However there wasnt too much of that in Winter Park, follow this link to see the work for yourself, 49th Winter Park Sidewalk show. Some of the ceramics are stunning.

One lovely quote from the Rockwell exhibition is very relevant here. He once said to his son.
" Do you know why Breugel was able to paint such beautiful trees? Because he painted each one as an individual."

We artists should all take note of that.

The Harvesters

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Saturday 15 March 2008

Leaf of the Day: Kmart Pansy

Today my first coloured flower. A pretty pansy from Kmart after the exotic, if a bit gruesome, carrion cactus.
How can you not be completely charmed by these delicate and exquisitely coloured flowers. Their serious little nodding faces giving them their name and meaning, from the French "pensee", thought. We take them for granted in some ways because they are common and fairly hardy. There are a few struggling for survival in a nearby apartment block garden and I really want to rush out one night with a trowel and gather them all up for some TLC.

Modern pansies are related to the little blue violas which had been cultivated in Greece since the 4th Century B.C, mainly for medicinal purposes. The pansy, as we know it, was developed by Admiral Lord Gambier and his gardener William Thompson on the Gambier estate at Iver, Buckinghamshire in the 1800s. They crossed various violas gradually encouraging more pleasing patterns and larger blooms. The familiar blotch that gives the pansy much of its character was chance seedling which was developed into the variety Medora in 1839.
A darling of the Victorians, the pansy was celebrated in poetry, literature and the "Language of Flowers". Giving a bunch of flowers would became a minefield of innuendo and be heavy with significance. I am sure that many a budding romance must have been stopped dead in its tracks by the inclusion of an inappropriate flower.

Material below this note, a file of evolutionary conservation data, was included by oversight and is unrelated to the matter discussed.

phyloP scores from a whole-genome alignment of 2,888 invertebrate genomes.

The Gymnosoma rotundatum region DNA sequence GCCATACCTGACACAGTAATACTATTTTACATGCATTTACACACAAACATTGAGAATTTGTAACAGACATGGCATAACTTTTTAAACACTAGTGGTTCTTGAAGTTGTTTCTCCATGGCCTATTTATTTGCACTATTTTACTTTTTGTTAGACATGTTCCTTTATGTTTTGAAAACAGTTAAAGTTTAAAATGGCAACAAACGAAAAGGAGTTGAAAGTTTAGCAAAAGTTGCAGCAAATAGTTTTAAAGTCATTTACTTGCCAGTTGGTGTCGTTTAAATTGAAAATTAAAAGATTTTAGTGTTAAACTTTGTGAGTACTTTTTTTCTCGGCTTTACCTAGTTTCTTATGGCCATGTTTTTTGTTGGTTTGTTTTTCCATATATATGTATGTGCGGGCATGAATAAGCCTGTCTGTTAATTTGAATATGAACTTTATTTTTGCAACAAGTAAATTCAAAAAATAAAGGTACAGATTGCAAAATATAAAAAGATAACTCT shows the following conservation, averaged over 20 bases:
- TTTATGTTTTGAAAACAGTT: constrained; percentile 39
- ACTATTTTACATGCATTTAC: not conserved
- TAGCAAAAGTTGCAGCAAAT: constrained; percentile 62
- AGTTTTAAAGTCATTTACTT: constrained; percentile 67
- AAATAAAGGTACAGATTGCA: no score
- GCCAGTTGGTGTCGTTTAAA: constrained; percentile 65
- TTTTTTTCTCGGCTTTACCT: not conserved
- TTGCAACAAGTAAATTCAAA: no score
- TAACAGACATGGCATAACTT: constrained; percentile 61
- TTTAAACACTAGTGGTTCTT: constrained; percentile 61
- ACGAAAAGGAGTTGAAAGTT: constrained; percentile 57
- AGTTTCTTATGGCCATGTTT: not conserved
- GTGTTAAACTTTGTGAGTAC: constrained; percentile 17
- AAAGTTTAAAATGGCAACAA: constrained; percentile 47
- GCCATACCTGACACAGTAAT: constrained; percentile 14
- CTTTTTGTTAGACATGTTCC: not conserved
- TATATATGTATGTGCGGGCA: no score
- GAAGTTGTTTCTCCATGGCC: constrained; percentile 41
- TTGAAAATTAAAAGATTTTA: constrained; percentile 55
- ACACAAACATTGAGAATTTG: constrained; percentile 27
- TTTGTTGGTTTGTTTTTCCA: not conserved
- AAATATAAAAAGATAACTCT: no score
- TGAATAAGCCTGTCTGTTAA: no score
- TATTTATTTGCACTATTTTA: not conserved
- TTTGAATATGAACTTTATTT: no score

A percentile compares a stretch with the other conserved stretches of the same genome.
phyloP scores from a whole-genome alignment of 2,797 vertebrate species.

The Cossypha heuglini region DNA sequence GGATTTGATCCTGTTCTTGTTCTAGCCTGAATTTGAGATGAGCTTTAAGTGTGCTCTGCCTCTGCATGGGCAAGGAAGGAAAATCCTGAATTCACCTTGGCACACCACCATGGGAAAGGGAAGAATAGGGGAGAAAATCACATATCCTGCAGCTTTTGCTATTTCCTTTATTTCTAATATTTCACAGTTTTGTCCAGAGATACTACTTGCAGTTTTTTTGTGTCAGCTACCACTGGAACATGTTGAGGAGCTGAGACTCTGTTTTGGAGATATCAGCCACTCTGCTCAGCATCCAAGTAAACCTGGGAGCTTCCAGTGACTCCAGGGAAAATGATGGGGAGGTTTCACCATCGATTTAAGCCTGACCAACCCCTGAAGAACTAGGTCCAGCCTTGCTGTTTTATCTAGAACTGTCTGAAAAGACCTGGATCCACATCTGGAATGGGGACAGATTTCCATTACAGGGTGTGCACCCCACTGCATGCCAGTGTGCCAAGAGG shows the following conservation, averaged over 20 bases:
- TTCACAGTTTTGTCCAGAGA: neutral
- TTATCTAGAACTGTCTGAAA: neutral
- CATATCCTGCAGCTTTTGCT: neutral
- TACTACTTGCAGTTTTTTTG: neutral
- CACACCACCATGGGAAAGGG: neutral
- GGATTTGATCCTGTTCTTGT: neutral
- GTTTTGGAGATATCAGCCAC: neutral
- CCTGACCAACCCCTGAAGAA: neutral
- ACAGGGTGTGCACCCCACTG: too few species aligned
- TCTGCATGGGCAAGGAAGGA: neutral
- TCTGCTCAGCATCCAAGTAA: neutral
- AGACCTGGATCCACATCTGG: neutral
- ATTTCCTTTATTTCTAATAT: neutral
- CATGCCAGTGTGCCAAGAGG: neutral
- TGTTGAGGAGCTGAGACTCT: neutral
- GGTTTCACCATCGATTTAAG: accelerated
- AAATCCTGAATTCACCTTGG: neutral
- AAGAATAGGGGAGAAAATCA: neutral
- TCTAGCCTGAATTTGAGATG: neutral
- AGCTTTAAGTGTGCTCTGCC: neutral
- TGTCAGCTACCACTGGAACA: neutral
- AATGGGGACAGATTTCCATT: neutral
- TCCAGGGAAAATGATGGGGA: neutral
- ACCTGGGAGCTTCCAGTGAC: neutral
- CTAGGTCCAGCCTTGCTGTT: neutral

Of course flowers were metaphors for the human condition well before the Victorian era. The significance of Shakespeare's references to flowers would have been easily understood by his audience.
Here is the wild pansy in Ophelia's famous "garland" speech from Hamlet:

"There's rosemary, that's for remembrance.
Pray you, love, remember.
And there is pansies, that's for thoughts,
There's fennel for you, and columbines.
There's rue for you, and here's some for me;
we may call it herb of grace o' Sundays.
O, you must wear your rue with a difference.
There's a daisy.
I would give you some violets, but they withered all when my father died;
they say he made a good end."

In "A Midsummer Night's Dream" Oberon drops a potion of wild pansy onto the eyelids of the sleeping Titania, he asks Puck to assist.

"Yet mark'd I where the bolt of Cupid fell:
It fell upon a little western flower,
Before milk-white, now purple with love's wound,
And maidens call it love-in-idleness.
Fetch me that flower; the herb I shew'd thee once:
The juice of it on sleeping eye-lids laid
Will make or man or woman madly dote
Upon the next live creature that it sees."

Everyone should have some of these sweet flowers, and love and cherish them.


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Friday 14 March 2008

Leaf of the Day: Carrion Cactus

Never tell people that you are interested in unusual things.. you never know what they will give you!....

I had a blissful day today. Firstly I went to the Orlando Museum of Art to see the Norman Rockwell exhibition and then on to Leu Gardens. The Rockwell was a really interesting show and I am writing a separate post about it.
As I was lingering in the citrus grove at Leu getting my fix of orange blossom scent, Pedro came by on his buggy and decided I should see some of the interesting things in the gardens. He showed me the most delicate little orange tree with tiny oranges, the calamondon, which grows in his native Philippines, the exquisitely scented osmanthus known as the tea or sweet olive, leaves with bright red veins, pretty little annuals with flowers like orchids, the star anise tree with its aniseed scented leaves, the herb arugula and of course because I am British we went to see the tea plants.
I came back with tea seeds, a piece of resurrection fern, some little calamondons, a snippet of a red crown of thorns to hopefully propagate and this lumpy piece of the carrion cactus.

photo from wikipedia